Using Fibre Channel (FC) HBAs, Windows Server 2008 R2 can access both shared and nonshared disks residing on a SAN connected to a common FC switch. This allows both the shared storage and operating system volumes to be located on the SAN, if desired, to provide diskless servers. In many cases, however, diskless servers might not be desired if the operating system performs many paging actions because the cache on the storage controllers can be used up very fast and can cause delays in disk read and write operations for dedicated cluster storage. If this is desired, however, the SAN must support this option and be configured to present the operating system dedicated LUNs to only a single host exclusively. The LUNs defined for shared cluster storage must be zoned and presented to every node in the cluster, and no other systems. The LUN zoning or masking in many cases is configured on the Fibre Channel switch that connects the cluster nodes and the shared storage device. This is a distinct difference between direct attached storage and FC or iSCSI shared storage. Both FC and iSCSI require a common fiber or Ethernet switch and network to establish and maintain connections between the hosts and the storage.
A properly configured FC zone for a cluster will include the World Wide Port Number
(WWPN) of each cluster host’s FC HBAs and the WWPN of the HBA controller(s) from the shared storage device. If either the server or the storage device utilizes multiple HBAs to connect to a single or multiple FC switches to provide failover or load-balancing functionality, this is known as Multipath I/O (MPIO) and a qualified driver for MPIO management and communication must be used. Also, the function of either MPIO failover and/or MPIO load balancing must be verified as approved for Windows Server 2008 R2. Consult the shared storage vendor, including the Fibre Channel switch vendor, for documentation and supported configurations, and check the cluster Hardware Compatibility List (HCL) on the Microsoft website to find approved configurations.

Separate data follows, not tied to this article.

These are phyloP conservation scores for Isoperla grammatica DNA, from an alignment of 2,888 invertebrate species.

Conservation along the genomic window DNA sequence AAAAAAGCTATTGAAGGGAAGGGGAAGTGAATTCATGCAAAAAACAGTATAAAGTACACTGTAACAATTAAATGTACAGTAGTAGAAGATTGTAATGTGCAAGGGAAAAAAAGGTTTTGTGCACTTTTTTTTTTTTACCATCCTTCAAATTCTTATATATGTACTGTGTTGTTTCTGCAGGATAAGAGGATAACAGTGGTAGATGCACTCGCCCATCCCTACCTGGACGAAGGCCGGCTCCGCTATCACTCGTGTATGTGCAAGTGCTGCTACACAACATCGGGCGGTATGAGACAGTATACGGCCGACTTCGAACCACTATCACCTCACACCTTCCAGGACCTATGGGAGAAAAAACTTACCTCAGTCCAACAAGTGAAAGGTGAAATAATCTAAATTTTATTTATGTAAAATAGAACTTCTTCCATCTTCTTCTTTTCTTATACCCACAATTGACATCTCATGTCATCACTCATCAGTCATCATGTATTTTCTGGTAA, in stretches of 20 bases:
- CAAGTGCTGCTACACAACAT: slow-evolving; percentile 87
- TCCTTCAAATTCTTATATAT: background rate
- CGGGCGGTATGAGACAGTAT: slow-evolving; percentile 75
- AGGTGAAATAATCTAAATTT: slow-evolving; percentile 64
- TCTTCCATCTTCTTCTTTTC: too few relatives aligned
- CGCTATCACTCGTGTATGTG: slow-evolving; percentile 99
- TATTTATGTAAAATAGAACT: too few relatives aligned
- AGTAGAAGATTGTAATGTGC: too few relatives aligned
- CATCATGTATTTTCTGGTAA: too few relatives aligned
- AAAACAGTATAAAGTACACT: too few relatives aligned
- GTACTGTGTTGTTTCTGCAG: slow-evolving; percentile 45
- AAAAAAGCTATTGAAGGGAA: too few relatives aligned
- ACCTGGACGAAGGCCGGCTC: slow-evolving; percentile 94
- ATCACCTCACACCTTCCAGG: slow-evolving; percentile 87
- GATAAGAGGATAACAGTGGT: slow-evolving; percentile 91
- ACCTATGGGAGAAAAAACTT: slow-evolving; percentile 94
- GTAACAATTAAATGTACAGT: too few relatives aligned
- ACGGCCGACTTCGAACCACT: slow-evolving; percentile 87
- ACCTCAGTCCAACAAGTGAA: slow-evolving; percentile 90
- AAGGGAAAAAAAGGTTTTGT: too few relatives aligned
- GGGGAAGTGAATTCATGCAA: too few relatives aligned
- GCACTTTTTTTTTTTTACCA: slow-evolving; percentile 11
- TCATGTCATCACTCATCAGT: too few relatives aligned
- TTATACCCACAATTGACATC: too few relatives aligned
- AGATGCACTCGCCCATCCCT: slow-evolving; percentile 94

When organizations want to utilize iSCSI storage for Windows Server 2008 R2 failover clusters, security and network isolation is highly recommended. iSCSI utilizes an initiator on the host that requires access to the LUNs or iSCSI targets. Targets are located or hosted on iSCSI target portals. Using the target portal interface, the target must be configured to be accessed by multiple initiators in a cluster configuration. Both the iSCSI initiators and target portals come in software- and hardware-based models, but both models utilize IP networks for communication between the initiators and the targets. The targets need to be presented to Windows as a basic disk. When standard network cards will be used for iSCSI communication on Windows Server 2008 R2 systems, the built-in Windows Server 2008 R2 iSCSI initiator can be used, provided that the iSCSI target can support the authentication and security options provided, if used.